With the coming of spring and summer, more roofers, construction workers, road work crews, and others are using asphalt on the job and can be exposed to toxic asphalt fumes when it is hot. Both short- and long-term inhalation of these hazardous fumes and vapors can cause workers to suffer medical conditions such as skin rashes, respiratory problems, and cancer—sometimes life-threatening. However, many of these illnesses are preventable if employers took proper safety measures to protect their workers.
How Can Employers Reduce Employees’ Risk of Injury Due to Exposure to Asphalt?
Asphalt is a dark brown or black substance made from crude oil that can be found in liquid, semi-solid, or solid forms. The dangers it poses to workers are health risks from direct skin contact or fume inhalation and injuries caused by fires and explosions. Employers could reduce these risks significantly by taking these steps:
- Training. Employers should train workers in the dangers of asphalt and the safety precautions that they need to take. This includes training them in the solvents that are routinely mixed with asphalt.
- Substitution. When possible, employers should substitute a safer asphalt mix to reduce workers’ exposure to toxic fumes and reduce the risk of a fire or explosion.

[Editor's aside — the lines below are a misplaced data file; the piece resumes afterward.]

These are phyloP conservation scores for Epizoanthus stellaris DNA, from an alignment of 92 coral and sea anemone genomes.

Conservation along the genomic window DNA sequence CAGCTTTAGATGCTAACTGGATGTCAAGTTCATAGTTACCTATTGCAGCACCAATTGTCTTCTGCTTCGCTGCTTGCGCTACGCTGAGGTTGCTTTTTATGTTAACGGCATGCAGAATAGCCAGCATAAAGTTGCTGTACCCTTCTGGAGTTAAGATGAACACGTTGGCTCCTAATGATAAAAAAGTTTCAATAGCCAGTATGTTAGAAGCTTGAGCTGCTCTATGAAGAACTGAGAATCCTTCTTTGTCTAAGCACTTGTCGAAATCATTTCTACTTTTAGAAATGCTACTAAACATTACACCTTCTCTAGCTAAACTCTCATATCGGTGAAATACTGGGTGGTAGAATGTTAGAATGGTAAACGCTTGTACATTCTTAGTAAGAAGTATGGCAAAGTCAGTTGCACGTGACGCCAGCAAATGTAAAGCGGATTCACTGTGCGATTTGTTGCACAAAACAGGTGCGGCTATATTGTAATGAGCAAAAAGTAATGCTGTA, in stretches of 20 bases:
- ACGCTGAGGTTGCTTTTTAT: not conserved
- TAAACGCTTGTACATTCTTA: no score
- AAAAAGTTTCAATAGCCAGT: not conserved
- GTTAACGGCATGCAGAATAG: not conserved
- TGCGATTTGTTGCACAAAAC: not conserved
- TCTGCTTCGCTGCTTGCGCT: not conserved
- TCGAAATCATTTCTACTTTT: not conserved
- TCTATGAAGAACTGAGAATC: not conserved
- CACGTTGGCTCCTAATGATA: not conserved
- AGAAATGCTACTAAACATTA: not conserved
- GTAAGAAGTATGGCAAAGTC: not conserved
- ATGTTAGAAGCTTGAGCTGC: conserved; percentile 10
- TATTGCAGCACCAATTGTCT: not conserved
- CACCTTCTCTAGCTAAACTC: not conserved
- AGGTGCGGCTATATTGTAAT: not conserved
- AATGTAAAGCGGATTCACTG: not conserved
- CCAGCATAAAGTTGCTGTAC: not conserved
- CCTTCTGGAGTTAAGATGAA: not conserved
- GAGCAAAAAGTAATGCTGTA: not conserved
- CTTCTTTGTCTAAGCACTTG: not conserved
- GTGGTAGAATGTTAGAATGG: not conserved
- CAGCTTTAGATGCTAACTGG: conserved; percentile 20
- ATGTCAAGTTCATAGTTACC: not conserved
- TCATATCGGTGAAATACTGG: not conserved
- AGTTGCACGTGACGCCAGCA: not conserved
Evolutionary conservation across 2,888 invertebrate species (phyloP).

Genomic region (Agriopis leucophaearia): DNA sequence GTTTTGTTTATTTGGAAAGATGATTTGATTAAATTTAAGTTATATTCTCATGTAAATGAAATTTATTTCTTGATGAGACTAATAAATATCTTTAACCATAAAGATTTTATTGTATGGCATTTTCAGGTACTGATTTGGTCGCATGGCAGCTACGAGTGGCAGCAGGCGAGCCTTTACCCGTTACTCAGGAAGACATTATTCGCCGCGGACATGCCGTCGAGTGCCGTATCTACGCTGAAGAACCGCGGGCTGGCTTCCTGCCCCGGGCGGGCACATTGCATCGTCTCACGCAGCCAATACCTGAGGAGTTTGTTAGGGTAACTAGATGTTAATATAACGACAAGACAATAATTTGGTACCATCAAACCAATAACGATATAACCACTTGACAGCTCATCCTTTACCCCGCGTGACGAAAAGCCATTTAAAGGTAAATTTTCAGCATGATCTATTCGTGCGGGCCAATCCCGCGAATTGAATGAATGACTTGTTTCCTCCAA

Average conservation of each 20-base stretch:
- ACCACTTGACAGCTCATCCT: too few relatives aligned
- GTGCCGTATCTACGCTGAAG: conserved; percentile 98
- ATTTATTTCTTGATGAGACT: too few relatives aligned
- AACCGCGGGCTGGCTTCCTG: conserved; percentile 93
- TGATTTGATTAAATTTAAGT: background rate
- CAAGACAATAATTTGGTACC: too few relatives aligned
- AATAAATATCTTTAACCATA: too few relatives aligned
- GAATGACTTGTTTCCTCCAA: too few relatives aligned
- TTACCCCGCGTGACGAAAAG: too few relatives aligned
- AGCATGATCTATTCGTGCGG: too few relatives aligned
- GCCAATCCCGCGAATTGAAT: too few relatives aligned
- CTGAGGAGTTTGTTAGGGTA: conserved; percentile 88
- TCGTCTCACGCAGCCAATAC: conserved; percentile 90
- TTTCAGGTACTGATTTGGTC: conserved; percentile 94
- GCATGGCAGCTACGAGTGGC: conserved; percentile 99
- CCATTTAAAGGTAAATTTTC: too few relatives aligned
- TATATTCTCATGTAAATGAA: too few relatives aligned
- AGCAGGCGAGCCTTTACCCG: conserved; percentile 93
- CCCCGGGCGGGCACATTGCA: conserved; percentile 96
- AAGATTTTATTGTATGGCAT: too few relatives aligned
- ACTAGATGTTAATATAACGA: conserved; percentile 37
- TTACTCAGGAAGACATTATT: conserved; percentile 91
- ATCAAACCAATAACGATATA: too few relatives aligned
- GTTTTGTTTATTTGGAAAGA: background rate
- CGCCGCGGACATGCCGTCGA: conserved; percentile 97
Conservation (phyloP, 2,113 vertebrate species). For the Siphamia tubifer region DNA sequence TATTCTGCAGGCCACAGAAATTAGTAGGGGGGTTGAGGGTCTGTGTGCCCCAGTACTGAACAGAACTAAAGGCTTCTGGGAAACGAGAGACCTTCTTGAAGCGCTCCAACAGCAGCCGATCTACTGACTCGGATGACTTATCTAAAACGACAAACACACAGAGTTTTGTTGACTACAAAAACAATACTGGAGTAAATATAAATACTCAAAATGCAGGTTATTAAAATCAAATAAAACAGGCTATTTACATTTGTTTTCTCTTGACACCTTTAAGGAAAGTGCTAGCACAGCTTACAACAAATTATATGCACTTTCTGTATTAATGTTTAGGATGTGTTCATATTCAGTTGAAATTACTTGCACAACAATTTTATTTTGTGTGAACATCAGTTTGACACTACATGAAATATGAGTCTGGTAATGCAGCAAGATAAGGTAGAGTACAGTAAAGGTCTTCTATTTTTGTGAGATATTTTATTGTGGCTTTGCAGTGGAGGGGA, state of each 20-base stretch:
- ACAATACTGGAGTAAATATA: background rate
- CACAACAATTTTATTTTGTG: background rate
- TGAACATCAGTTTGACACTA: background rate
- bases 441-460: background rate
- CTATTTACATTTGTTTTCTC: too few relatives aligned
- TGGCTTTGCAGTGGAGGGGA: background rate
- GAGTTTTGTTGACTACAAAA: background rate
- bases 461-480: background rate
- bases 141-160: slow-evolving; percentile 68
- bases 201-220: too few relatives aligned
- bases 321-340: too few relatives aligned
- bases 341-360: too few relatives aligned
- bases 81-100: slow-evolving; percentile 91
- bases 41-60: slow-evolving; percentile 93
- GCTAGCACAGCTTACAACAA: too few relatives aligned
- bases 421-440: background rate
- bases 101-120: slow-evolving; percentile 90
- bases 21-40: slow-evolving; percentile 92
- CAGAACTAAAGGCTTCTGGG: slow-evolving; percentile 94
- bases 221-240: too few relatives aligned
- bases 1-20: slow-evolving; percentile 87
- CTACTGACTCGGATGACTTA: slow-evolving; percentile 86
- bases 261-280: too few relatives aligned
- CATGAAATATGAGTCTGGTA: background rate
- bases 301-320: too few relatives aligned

- Mechanization. If mechanical devices are available that will limit an employee’s exposure to asphalt fumes, these should be utilized. For example, the use of a device to mix the asphalt rather than having workers mix it in a tar kettle can reduce their exposure to this risk.
- Ventilation. Having proper ventilation is critical to disperse dangerous vapors that cannot otherwise be controlled by enclosing the asphalt work to a limited area. In addition, flooding the work area with uncontaminated air can be a supplemental safety procedure.
- Respiratory and other safety protection. Employers should provide workers with the proper respirators that will protect them from both fumes and vapors and insist that they be worn when necessary. In addition, workers should wear protective gloves and shoes to avoid hot asphalt splatters and eye protection when chipping old asphalt.
Many asphalt laborers work for non-subscriber employers who do not provide workers’ compensation benefits. If they are hurt on the job, they must prove their employer’s negligence in order to obtain compensation for their injuries. If their employer failed to follow safety precautions such as these to protect against injuries or illnesses from asphalt exposure, this may be evidence of their employer’s negligence.
Did you suffer an injury or develop an illness from working with asphalt at your job? Call our office or start an online chat to schedule a free case evaluation to learn about your legal options.